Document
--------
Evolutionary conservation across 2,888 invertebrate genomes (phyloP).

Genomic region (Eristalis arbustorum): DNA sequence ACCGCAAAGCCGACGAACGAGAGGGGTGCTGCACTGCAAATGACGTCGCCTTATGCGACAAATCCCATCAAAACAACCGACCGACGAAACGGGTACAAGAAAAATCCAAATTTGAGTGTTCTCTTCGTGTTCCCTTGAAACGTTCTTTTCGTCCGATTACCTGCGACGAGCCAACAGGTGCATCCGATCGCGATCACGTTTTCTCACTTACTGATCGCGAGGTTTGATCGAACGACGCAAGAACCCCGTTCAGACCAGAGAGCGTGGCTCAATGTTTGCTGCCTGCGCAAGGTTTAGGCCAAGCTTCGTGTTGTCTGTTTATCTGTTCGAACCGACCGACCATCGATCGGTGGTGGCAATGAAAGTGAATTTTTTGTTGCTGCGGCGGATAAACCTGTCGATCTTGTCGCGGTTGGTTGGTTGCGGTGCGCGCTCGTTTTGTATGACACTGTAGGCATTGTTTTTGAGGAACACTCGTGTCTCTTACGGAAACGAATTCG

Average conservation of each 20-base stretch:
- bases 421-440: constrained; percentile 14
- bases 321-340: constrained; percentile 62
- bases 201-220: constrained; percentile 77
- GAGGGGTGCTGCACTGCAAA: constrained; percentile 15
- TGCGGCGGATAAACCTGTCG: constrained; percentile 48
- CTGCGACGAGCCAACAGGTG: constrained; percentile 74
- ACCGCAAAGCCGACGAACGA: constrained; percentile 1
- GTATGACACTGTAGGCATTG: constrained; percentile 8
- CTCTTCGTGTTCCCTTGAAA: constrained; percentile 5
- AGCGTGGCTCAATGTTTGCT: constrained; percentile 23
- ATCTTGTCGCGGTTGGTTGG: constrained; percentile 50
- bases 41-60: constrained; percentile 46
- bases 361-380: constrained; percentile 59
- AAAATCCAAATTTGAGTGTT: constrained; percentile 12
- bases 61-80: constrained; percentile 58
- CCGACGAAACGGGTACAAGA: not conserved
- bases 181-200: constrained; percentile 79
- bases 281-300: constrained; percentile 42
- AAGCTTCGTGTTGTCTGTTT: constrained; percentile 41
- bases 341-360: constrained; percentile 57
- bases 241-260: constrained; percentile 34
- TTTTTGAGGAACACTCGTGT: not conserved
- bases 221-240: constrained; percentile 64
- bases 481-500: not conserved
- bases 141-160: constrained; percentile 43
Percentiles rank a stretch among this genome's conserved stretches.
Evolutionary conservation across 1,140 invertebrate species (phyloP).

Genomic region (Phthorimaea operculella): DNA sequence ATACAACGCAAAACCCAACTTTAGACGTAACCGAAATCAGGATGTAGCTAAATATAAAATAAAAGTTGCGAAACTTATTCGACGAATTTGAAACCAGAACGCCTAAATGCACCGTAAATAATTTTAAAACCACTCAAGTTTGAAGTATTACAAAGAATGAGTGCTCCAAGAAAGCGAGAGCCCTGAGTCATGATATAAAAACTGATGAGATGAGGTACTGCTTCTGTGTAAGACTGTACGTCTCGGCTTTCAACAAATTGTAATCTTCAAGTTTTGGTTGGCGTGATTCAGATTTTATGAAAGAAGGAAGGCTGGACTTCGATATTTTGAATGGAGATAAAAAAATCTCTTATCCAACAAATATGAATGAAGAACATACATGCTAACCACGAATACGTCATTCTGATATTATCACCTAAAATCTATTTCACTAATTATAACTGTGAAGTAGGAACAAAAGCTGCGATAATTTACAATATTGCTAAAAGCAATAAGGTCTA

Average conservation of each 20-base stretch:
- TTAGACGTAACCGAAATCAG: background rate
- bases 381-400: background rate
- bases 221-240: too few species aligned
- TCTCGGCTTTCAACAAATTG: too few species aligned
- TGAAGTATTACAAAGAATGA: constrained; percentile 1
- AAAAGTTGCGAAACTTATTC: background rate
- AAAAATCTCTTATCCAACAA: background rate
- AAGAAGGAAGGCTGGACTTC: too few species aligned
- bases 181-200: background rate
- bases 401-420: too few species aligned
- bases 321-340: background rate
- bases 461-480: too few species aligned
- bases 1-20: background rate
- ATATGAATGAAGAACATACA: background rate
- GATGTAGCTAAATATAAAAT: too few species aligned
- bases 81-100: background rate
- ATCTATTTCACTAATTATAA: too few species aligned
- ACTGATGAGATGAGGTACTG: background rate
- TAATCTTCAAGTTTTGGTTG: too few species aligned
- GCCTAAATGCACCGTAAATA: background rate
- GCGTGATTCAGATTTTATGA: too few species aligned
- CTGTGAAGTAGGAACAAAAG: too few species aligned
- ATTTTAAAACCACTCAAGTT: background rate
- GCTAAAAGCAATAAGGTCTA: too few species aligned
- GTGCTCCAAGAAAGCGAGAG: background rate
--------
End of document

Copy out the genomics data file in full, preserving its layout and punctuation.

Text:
Evolutionary conservation across 2,888 invertebrate genomes (phyloP).

Genomic region (Eristalis arbustorum): DNA sequence ACCGCAAAGCCGACGAACGAGAGGGGTGCTGCACTGCAAATGACGTCGCCTTATGCGACAAATCCCATCAAAACAACCGACCGACGAAACGGGTACAAGAAAAATCCAAATTTGAGTGTTCTCTTCGTGTTCCCTTGAAACGTTCTTTTCGTCCGATTACCTGCGACGAGCCAACAGGTGCATCCGATCGCGATCACGTTTTCTCACTTACTGATCGCGAGGTTTGATCGAACGACGCAAGAACCCCGTTCAGACCAGAGAGCGTGGCTCAATGTTTGCTGCCTGCGCAAGGTTTAGGCCAAGCTTCGTGTTGTCTGTTTATCTGTTCGAACCGACCGACCATCGATCGGTGGTGGCAATGAAAGTGAATTTTTTGTTGCTGCGGCGGATAAACCTGTCGATCTTGTCGCGGTTGGTTGGTTGCGGTGCGCGCTCGTTTTGTATGACACTGTAGGCATTGTTTTTGAGGAACACTCGTGTCTCTTACGGAAACGAATTCG

Average conservation of each 20-base stretch:
- bases 421-440: constrained; percentile 14
- bases 321-340: constrained; percentile 62
- bases 201-220: constrained; percentile 77
- GAGGGGTGCTGCACTGCAAA: constrained; percentile 15
- TGCGGCGGATAAACCTGTCG: constrained; percentile 48
- CTGCGACGAGCCAACAGGTG: constrained; percentile 74
- ACCGCAAAGCCGACGAACGA: constrained; percentile 1
- GTATGACACTGTAGGCATTG: constrained; percentile 8
- CTCTTCGTGTTCCCTTGAAA: constrained; percentile 5
- AGCGTGGCTCAATGTTTGCT: constrained; percentile 23
- ATCTTGTCGCGGTTGGTTGG: constrained; percentile 50
- bases 41-60: constrained; percentile 46
- bases 361-380: constrained; percentile 59
- AAAATCCAAATTTGAGTGTT: constrained; percentile 12
- bases 61-80: constrained; percentile 58
- CCGACGAAACGGGTACAAGA: not conserved
- bases 181-200: constrained; percentile 79
- bases 281-300: constrained; percentile 42
- AAGCTTCGTGTTGTCTGTTT: constrained; percentile 41
- bases 341-360: constrained; percentile 57
- bases 241-260: constrained; percentile 34
- TTTTTGAGGAACACTCGTGT: not conserved
- bases 221-240: constrained; percentile 64
- bases 481-500: not conserved
- bases 141-160: constrained; percentile 43
Percentiles rank a stretch among this genome's conserved stretches.
Evolutionary conservation across 1,140 invertebrate species (phyloP).

Genomic region (Phthorimaea operculella): DNA sequence ATACAACGCAAAACCCAACTTTAGACGTAACCGAAATCAGGATGTAGCTAAATATAAAATAAAAGTTGCGAAACTTATTCGACGAATTTGAAACCAGAACGCCTAAATGCACCGTAAATAATTTTAAAACCACTCAAGTTTGAAGTATTACAAAGAATGAGTGCTCCAAGAAAGCGAGAGCCCTGAGTCATGATATAAAAACTGATGAGATGAGGTACTGCTTCTGTGTAAGACTGTACGTCTCGGCTTTCAACAAATTGTAATCTTCAAGTTTTGGTTGGCGTGATTCAGATTTTATGAAAGAAGGAAGGCTGGACTTCGATATTTTGAATGGAGATAAAAAAATCTCTTATCCAACAAATATGAATGAAGAACATACATGCTAACCACGAATACGTCATTCTGATATTATCACCTAAAATCTATTTCACTAATTATAACTGTGAAGTAGGAACAAAAGCTGCGATAATTTACAATATTGCTAAAAGCAATAAGGTCTA

Average conservation of each 20-base stretch:
- TTAGACGTAACCGAAATCAG: background rate
- bases 381-400: background rate
- bases 221-240: too few species aligned
- TCTCGGCTTTCAACAAATTG: too few species aligned
- TGAAGTATTACAAAGAATGA: constrained; percentile 1
- AAAAGTTGCGAAACTTATTC: background rate
- AAAAATCTCTTATCCAACAA: background rate
- AAGAAGGAAGGCTGGACTTC: too few species aligned
- bases 181-200: background rate
- bases 401-420: too few species aligned
- bases 321-340: background rate
- bases 461-480: too few species aligned
- bases 1-20: background rate
- ATATGAATGAAGAACATACA: background rate
- GATGTAGCTAAATATAAAAT: too few species aligned
- bases 81-100: background rate
- ATCTATTTCACTAATTATAA: too few species aligned
- ACTGATGAGATGAGGTACTG: background rate
- TAATCTTCAAGTTTTGGTTG: too few species aligned
- GCCTAAATGCACCGTAAATA: background rate
- GCGTGATTCAGATTTTATGA: too few species aligned
- CTGTGAAGTAGGAACAAAAG: too few species aligned
- ATTTTAAAACCACTCAAGTT: background rate
- GCTAAAAGCAATAAGGTCTA: too few species aligned
- GTGCTCCAAGAAAGCGAGAG: background rate